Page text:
SUMMARY:This interdisciplinary panel analyzes how twentieth-century biomedicine has transformed Middle Eastern beliefs and practices surrounding human blood. Previous scholarship has predominantly focused on 'blood' as a cultural signifier of lineage and on the religious meanings attributed to blood, including contexts of sacrifice and ideas about (im)purity. In contrast, this panel highlights new research in the history and anthropology of Middle Eastern medicine to investigate blood as a literal bodily fluid and site of scientific intervention. After the First World War, technologies of blood transfusion and genetic understandings of heredity built upon, rather than replaced wholesale, existing concepts of blood as a life-sustaining humour and a genealogical metaphor. Experimental treatments using transfusions of blood from deceased people and non-human animals prompted new ethical questions for medical practitioners and religious authorities. Biomedical research on the chemical properties of blood inspired new notions of blood as a potentially dangerous substance, capable of transmitting infectious and hereditary diseases. Middle Eastern scientists also began to study blood for genetic markers, which they used to classify the identities, origins, and kin relations of national, ethnic, and religious groups. The panel’s four papers examine how biomedical institutions and public health policies in Iran, Turkey, Cyprus, and Kuwait responded to these scientific developments, and in doing so, influenced existing social and cultural meanings attached to blood. The case studies show how Middle Eastern medical practitioners, being deeply integrated into transregional scientific networks, have implemented internationally legitimated practices of blood banking, human experimentation, population-level surveillance of HIV/AIDS, and genetic counseling for families affected by sickle cell disease. The panelists bring different disciplinary and methodological approaches to the analysis of Middle Eastern blood as historians of science and medicine, social and cultural historians, and medical-cultural anthropologists. Through its specific focus on blood, the panel demonstrates how biomedical practices intersect with both state-level politics and localized public concerns about modernization, migration, and national and communal loyalties. Accordingly, the panel models a path forward for further historical and social studies of Middle Eastern biomedicine to illuminate under-explored dimensions of some of the most prominent themes in Middle Eastern studies.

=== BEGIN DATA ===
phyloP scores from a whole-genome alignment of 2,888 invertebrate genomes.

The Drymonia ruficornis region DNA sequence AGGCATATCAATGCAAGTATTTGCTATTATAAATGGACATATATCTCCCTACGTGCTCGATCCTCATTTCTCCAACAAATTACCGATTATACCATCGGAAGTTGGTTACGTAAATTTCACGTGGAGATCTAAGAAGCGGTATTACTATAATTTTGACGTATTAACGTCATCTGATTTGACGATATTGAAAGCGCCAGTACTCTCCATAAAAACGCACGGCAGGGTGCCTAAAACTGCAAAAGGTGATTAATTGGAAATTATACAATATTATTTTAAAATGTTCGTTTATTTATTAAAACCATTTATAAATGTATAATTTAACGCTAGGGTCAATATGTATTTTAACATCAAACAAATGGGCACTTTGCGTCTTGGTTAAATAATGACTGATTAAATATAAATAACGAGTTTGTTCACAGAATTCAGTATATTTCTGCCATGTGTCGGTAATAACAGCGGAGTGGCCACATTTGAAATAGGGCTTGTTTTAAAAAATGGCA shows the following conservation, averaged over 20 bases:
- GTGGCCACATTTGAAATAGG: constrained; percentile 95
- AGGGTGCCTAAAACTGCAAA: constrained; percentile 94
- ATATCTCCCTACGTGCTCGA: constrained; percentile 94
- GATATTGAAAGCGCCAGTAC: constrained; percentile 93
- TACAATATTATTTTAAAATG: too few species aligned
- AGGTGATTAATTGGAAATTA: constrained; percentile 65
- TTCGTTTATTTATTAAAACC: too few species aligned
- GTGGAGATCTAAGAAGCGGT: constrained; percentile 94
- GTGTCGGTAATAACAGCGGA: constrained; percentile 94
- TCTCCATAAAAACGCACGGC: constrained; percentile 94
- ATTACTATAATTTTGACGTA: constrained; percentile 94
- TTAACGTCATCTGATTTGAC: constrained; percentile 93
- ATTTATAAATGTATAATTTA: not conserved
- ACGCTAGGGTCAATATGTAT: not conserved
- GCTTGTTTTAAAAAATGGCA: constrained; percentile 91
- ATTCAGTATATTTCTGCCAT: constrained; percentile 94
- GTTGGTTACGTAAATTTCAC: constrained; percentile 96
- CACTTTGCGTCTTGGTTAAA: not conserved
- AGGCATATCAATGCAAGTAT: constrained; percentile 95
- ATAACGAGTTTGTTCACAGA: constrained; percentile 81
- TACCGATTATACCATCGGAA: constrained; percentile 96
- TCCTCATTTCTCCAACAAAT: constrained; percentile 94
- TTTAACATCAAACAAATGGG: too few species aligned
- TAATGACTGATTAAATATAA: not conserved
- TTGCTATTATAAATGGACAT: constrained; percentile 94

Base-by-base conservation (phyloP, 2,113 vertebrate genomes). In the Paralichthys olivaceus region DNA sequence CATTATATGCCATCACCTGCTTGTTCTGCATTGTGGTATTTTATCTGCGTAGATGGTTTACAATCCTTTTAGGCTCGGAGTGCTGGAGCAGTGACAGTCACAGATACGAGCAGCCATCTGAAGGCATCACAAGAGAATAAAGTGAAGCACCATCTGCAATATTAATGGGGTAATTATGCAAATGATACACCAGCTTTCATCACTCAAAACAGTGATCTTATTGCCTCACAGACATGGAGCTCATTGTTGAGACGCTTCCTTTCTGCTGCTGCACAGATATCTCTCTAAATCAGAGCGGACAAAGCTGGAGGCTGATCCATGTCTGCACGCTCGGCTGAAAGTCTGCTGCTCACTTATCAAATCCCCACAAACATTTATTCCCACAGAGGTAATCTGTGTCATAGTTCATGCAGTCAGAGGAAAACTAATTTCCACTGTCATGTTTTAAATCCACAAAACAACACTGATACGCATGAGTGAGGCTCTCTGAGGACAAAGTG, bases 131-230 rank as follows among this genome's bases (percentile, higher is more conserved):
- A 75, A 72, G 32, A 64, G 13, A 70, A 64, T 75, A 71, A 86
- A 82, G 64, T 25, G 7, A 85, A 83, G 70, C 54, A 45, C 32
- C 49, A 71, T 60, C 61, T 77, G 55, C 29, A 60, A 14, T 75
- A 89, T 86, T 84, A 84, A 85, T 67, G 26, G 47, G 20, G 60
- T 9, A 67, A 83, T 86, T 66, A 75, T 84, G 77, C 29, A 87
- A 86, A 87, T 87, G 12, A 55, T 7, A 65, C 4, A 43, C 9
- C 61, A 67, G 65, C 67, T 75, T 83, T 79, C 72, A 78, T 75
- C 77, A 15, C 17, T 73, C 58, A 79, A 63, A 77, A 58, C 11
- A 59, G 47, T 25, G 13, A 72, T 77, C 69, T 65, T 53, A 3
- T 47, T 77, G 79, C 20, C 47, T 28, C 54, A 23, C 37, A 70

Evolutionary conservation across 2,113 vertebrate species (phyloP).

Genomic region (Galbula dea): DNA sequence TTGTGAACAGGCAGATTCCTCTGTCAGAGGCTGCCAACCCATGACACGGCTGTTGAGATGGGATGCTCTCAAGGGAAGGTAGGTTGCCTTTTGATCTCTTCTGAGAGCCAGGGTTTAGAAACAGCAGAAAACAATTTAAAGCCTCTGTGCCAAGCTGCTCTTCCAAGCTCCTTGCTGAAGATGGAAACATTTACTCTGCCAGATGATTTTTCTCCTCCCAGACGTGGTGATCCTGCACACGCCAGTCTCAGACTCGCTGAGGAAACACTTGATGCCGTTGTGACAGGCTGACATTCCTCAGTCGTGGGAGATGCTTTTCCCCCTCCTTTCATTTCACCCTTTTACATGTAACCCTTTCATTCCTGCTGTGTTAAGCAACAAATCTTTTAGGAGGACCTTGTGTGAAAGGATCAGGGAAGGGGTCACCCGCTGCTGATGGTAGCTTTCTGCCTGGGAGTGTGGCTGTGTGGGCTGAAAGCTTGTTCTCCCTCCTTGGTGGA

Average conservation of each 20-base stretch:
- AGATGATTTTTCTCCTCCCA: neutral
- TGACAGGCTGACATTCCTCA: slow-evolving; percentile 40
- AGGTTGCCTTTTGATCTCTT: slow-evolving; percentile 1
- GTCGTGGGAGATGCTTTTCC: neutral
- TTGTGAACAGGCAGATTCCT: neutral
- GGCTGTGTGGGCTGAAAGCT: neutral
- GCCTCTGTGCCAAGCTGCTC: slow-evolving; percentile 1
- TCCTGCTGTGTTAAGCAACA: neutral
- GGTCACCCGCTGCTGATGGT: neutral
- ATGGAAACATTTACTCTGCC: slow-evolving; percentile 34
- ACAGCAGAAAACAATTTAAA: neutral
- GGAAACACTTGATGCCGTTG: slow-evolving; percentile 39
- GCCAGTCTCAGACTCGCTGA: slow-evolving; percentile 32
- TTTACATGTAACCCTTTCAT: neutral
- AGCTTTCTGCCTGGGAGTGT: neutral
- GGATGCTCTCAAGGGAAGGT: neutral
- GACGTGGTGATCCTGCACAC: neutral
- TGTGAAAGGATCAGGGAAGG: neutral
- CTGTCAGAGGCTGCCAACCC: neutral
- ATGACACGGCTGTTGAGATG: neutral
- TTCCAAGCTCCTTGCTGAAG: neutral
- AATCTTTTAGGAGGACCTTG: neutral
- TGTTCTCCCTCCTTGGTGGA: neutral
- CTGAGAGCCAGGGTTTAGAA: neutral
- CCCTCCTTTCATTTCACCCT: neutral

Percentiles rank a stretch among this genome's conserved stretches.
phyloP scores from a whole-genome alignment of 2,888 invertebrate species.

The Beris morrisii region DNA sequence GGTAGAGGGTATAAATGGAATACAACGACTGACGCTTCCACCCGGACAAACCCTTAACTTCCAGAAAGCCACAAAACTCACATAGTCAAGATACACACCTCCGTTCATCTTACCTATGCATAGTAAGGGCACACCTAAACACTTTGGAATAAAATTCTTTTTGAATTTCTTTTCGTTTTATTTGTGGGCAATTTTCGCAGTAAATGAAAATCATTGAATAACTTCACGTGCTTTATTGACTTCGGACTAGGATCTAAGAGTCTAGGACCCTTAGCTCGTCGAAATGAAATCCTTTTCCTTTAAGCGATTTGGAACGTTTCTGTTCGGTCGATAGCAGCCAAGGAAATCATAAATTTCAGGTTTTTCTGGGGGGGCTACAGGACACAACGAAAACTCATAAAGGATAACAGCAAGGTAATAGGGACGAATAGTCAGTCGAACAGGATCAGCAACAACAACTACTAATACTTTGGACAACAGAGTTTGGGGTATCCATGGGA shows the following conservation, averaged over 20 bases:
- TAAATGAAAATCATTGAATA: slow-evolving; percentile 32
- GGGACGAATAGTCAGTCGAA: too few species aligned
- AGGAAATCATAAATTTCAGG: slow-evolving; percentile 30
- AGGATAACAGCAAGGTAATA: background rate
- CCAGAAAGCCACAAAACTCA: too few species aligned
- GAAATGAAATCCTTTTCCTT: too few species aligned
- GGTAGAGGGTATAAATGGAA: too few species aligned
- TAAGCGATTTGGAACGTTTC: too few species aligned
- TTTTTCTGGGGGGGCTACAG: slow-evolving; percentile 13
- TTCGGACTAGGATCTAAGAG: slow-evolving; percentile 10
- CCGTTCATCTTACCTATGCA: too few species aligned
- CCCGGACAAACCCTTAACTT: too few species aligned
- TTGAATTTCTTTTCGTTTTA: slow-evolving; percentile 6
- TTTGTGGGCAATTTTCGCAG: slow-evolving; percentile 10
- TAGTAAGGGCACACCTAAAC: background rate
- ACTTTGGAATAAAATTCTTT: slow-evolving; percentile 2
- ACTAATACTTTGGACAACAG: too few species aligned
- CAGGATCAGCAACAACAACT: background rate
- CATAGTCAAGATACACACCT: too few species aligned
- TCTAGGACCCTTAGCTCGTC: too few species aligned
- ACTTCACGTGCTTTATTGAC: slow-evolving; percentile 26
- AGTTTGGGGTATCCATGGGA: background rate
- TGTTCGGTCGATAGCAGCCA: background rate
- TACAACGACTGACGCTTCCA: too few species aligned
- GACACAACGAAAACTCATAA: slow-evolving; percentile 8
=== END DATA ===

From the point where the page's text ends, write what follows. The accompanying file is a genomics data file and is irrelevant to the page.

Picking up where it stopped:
DISCIPLINES:Anthro; Anthro; Anthro; Hist; Medicine/Health